Outdoor Corner: A Team Effort

Lyle Johnson

“Sportsman’s Paradise” along with “The Bayou State” are nicknames that Louisiana has earned and are printed on the bottom of our vehicle license plates. Not only do we have plenty of native folks that enjoy the outdoor opportunities that are available here, but people from all over the world visit here to take part in them as well.

The demand to participate from the recreational aspect is only one segment of the population that draws from the resources available. There is the commercial side along with guide services that are two more segments that use the resources as well.

The game or hunting aspect along with fishing take from those resources. So there was a need to regulate the amount of wildlife and fish removed to be able to sustain enough resources without harming the populations.

10 year old Gavin Gautreau killed his first deer hunting with his dad Francis, in Missouri on youth weekend with his 270 at 85 yards. Gavin goes to school at St Amant Primary.

So in 1909, Gov. John Parker, an avid conservationist, friend and hunting partner of President Theodore Roosevelt, convinced the Louisiana Legislature to create the Louisiana Board of Commissioners for the Protection of Birds, Game, and Fish.

While Louisiana's first wildlife conservation law was passed in 1857, and many regulations regarding oysters were passed in the late 1800s, it was not until 1909 that a formal body was appointed and given the task of overseeing wildlife and fisheries conservation in the state.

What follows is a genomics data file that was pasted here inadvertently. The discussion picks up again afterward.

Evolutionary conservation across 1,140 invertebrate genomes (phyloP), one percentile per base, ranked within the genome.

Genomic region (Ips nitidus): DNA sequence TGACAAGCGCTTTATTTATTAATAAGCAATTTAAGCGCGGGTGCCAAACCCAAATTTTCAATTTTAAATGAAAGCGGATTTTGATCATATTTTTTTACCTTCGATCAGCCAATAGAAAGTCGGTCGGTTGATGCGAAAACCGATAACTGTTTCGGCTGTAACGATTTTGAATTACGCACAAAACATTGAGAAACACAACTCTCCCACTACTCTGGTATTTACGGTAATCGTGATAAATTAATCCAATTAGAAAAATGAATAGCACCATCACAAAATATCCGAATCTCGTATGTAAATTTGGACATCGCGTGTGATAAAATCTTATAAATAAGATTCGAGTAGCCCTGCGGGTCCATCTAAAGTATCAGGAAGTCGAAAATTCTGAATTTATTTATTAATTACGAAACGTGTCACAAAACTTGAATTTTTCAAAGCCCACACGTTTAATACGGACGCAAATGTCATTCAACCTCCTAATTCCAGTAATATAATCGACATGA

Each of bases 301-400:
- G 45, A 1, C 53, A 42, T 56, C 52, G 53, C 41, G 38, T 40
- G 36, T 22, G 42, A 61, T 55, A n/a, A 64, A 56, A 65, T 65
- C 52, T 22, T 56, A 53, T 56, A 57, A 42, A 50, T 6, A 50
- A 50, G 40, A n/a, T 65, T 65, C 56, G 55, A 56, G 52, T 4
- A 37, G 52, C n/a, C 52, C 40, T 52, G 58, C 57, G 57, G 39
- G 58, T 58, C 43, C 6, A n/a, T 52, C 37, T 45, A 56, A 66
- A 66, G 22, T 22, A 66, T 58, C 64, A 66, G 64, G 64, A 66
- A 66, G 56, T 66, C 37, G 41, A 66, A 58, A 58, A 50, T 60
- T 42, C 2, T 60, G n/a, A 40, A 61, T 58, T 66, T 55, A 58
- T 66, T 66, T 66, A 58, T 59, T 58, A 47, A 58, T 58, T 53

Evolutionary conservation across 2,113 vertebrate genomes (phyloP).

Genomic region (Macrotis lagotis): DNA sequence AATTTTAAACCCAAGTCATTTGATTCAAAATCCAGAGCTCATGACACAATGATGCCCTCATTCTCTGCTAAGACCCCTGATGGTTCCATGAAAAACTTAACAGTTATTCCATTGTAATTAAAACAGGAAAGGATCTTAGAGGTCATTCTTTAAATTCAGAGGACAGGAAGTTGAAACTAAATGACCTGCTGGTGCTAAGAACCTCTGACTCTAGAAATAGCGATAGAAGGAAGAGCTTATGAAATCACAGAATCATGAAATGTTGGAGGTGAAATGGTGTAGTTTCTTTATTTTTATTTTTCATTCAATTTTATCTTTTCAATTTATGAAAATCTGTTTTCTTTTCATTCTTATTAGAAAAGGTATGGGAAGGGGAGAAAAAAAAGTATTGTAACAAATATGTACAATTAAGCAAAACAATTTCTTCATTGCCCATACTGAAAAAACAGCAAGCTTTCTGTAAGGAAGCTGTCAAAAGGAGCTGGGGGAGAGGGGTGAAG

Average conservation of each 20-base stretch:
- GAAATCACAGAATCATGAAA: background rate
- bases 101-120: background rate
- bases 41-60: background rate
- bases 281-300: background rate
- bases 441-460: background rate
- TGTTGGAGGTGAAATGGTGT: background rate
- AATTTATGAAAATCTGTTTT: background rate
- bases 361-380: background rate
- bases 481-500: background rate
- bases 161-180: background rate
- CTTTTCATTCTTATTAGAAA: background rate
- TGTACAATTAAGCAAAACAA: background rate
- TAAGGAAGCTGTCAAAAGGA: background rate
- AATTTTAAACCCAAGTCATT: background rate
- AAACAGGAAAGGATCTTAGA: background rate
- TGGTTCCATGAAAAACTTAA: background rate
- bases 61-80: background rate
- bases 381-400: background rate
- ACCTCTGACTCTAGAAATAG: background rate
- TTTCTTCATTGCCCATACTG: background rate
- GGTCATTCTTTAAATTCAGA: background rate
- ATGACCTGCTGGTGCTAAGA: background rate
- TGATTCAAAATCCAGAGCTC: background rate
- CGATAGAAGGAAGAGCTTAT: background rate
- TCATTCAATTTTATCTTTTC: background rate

One year later, in 1910, the Louisiana Oyster Commission (which had been created in 1902) merged with the Board of Commissioners to form the Louisiana Department of Conservation.

Act 127 of 1912 constitutionally created the Conservation Commission of Louisiana as a department of Louisiana's state government, with the mission of providing for the protection of the state's birds, fish, shellfish, wild quadrupeds, forestry, and mineral resources.

Maddison Lambert killed this 8 point buck on Saturday evening 10/24/2020 in Winnfield Louisiana, with her .243 Savage Axis at 65 yards.

Act 105 of 1918 changed the name of the agency back to the Department of Conservation and directed that it be controlled by an officer known as the Commissioner of Conservation, who would be appointed by the Governor for a term of four years.

The Department of Conservation continued in the role of lead agency in charge of wildlife and fisheries conservation until the Louisiana Department of Wildlife and Fisheries was officially created on December 11, 1944, in accordance with the terms of a Constitutional Amendment approved by the people of Louisiana on November 7, 1944. 

Today it’s mission statement is “To manage, conserve, and promote wise utilization of Louisiana’s renewable fish and wildlife resources and their supporting habitats through replenishment, protection, enhancement, research, development, and education for the social and economic benefit of current and future generations.”

“To provide opportunities for and to encourage the use and enjoyment of these resources in a safe and healthy environment both on land and on water.”